The BBC’s correspondent in Gaza was kidnapped overnight. Alan Johnston was abducted as he drove his rented car to his office in Gaza City. Johnston was returning from the Erez checkpoint at the border between Israel and Palestine when four armed men in a white Subaru stopped the car, forced him out and drove away. Johnston’s car was left abandoned at the scene. The Palestinian interior ministry has ordered all security services and police to search for the missing journalist.
The 44 year old Johnston has been the BBC correspondent in Gaza City for the last three years. He is the only foreign journalist from a major media organisation based in Gaza. Alan Johnston was born in Tanzania and educated in Scotland. He joined the BBC World Service in 1991 and has spent eight of the last 16 years as a correspondent, including periods in Uzbekistan and Afghanistan. His term in Gaza was due to expire in April.
The Gaza Strip is a dangerous place for outsiders. There have been at least 20 cases of abduction of foreigners in Gaza in the last year. Kidnappers from a plethora of small and increasingly splintered militant groups use hostages as bargaining chips to gain concessions from the Palestinian Authority and usually release them unharmed after their demands are met.
The narrow 360 square kilometre strip of Gaza is home to 1.4 million Palestinians but is not officially part of any country. Gaza was part of the British mandate of Palestine after World War I ended Ottoman rule. According to the UN’s 1947 partition plan, the territory of Gaza was slated to become part of an independent Arab state. War broke out a year later after British troops left the country. Gaza’s population tripled as Palestinian refugees fled other parts of the country. Gaza remained under Egyptian military rule until Israel captured it during the 1967 Six Day War.
Growing Israeli settlements added to the tensions which finally exploded in the first Arab Intifada (uprising) of the late 1980s. Israeli influence continued to grow in the Strip despite the signing peace accords which called for the transfer of power in Gaza to a new Palestinian authority. In 1994, the two sides signed the Gaza-Jericho agreement. Israeli troops withdrew from most of the Strip but stayed to guard the Jewish settlements and the border itself. Hamas were unhappy with the terms of the agreement and within a year, suicide bombers began to carry out attacks against Israeli forces. Moves towards peace were abandoned once more.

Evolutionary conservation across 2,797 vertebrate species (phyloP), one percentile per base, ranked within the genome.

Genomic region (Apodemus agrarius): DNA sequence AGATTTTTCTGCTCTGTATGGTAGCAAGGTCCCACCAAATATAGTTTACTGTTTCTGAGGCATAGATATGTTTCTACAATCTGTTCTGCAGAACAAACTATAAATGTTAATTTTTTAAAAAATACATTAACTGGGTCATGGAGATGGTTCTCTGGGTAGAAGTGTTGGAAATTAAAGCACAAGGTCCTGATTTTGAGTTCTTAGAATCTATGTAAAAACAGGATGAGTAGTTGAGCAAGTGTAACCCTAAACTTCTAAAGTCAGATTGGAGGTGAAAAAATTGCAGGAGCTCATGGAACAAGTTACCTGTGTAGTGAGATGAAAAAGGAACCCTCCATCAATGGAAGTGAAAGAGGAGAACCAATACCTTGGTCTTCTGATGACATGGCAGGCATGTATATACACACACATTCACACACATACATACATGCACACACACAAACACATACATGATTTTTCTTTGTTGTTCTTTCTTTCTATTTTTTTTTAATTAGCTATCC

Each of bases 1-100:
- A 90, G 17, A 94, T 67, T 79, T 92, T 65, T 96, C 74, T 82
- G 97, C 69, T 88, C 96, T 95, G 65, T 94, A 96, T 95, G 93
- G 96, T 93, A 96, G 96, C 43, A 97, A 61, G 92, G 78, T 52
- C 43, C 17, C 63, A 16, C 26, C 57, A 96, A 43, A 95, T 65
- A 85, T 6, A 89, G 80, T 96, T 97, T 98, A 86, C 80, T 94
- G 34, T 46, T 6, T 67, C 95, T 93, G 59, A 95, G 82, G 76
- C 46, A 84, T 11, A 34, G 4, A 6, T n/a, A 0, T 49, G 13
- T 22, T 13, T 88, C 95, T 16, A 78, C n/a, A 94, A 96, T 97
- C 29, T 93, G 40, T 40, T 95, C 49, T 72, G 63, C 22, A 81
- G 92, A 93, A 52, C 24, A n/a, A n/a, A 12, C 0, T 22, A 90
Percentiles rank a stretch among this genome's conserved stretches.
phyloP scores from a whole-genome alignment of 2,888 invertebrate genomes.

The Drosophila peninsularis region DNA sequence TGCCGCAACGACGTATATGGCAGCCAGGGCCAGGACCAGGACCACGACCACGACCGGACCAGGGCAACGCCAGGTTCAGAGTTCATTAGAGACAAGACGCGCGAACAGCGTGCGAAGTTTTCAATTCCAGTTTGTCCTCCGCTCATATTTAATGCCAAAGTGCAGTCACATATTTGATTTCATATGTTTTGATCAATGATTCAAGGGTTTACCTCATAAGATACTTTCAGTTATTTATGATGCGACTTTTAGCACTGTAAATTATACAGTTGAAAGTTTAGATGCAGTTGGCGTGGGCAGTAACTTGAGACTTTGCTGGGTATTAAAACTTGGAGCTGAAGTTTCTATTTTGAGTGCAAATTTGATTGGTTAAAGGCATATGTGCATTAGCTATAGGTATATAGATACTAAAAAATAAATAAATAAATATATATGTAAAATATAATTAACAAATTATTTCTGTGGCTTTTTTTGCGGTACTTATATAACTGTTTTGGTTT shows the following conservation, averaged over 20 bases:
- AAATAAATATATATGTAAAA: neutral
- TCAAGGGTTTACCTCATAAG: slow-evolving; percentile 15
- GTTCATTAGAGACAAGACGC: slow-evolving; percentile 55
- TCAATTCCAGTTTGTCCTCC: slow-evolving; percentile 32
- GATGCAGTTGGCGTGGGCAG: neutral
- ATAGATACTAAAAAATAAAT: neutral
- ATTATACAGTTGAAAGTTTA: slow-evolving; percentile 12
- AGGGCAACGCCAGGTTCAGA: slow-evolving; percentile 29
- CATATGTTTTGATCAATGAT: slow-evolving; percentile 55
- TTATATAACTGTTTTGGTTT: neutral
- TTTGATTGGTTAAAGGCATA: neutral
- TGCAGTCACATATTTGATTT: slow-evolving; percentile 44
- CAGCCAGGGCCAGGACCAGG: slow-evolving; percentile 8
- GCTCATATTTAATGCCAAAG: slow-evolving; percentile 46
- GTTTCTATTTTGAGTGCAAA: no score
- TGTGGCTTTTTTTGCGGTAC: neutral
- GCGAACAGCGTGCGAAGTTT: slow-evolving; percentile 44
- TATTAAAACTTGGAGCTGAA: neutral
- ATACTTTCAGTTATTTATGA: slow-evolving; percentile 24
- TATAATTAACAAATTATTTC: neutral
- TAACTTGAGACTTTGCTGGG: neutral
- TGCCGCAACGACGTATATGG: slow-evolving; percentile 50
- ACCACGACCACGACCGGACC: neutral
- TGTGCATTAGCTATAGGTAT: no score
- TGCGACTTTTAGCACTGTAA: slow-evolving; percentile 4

Direct negotiations to determine the permanent status of Gaza and the West Bank began in September 1999 after a three-year gap, but were derailed by a second intifada that broke out a year later. Finally in 2005, Israel’s Knesset voted to implement Prime Minister Sharon’s plan for unilateral disengagement. All 21 Israeli settlements in the Gaza Strip were evacuated despite violent protests by settlers unwilling to leave. But hopes of a permanent peace between the sides were dashed a few months later with the election of Hamas as the Palestinian Government.
Hamas’ charter calls for the destruction of the Israel and its replacement with a Palestinian Islamic State. In June 2006, a stray Israeli shell killed eight people on a Gaza beach. Hamas immediately declared an end to a ceasefire with Israel and launched many homemade Qassam rocket attacks across the border. They also kidnapped an Israeli soldier, Corporal Gilad Shalit. Israel launched a major offensive to recover him and bombed Government buildings, bridges, roads and Gaza’s only power station. The violence petered out after several weeks and many deaths.
But tensions remain high in Gaza. Despite the Israeli army intervention, Corporal Shalit remains in custody. In September Egyptian mediators obtained a letter in Shalit’s handwriting stating he was still alive. The shadowy Popular Resistance Committee (made up of ex-Fatah militants) claimed they had Shalit and were prepared to do a swap deal for Palestinian prisoners. But in January, another of Gaza’s militant groups, the Army of Islam said that Hamas was holding Shalit, a claim that Hamas themselves deny.
Foreigners are also in the firing line, though tend to be released more quickly. Prior to Johnston’s capture, the most recent kidnapping of a foreign journalist was that of Peruvian photographer Jaime Razuri. Razuri who works for the Agence France-Press (AFP) was snatched by armed men outside the agency's offices in Gaza City on New Years Day. Although Razuri’s case was mostly ignored by North American and European media, he became a cause celebre in his home country and elsewhere. 200 Journalists in Palestine held a sit-in to protest attacks on members on the press. Razuri was released unharmed seven days later into the custody of President Mahmoud Abbas saying “I’m fine. I’m very happy to be released. They treated me well and gave me good food."
In August last year, two journalists from Fox News also spent two weeks in captivity before being released. Steve Centanni and Olaf Wiig were captured at gunpoint and held in a garage where they were forced to convert to Islam at gunpoint. Centanni spoke to reporters on his release "I hope that this never scares a single journalist away from coming to Gaza to cover the story because the Palestinian people are very beautiful and kind hearted," he said "The world needs to know more about them. Don't be discouraged."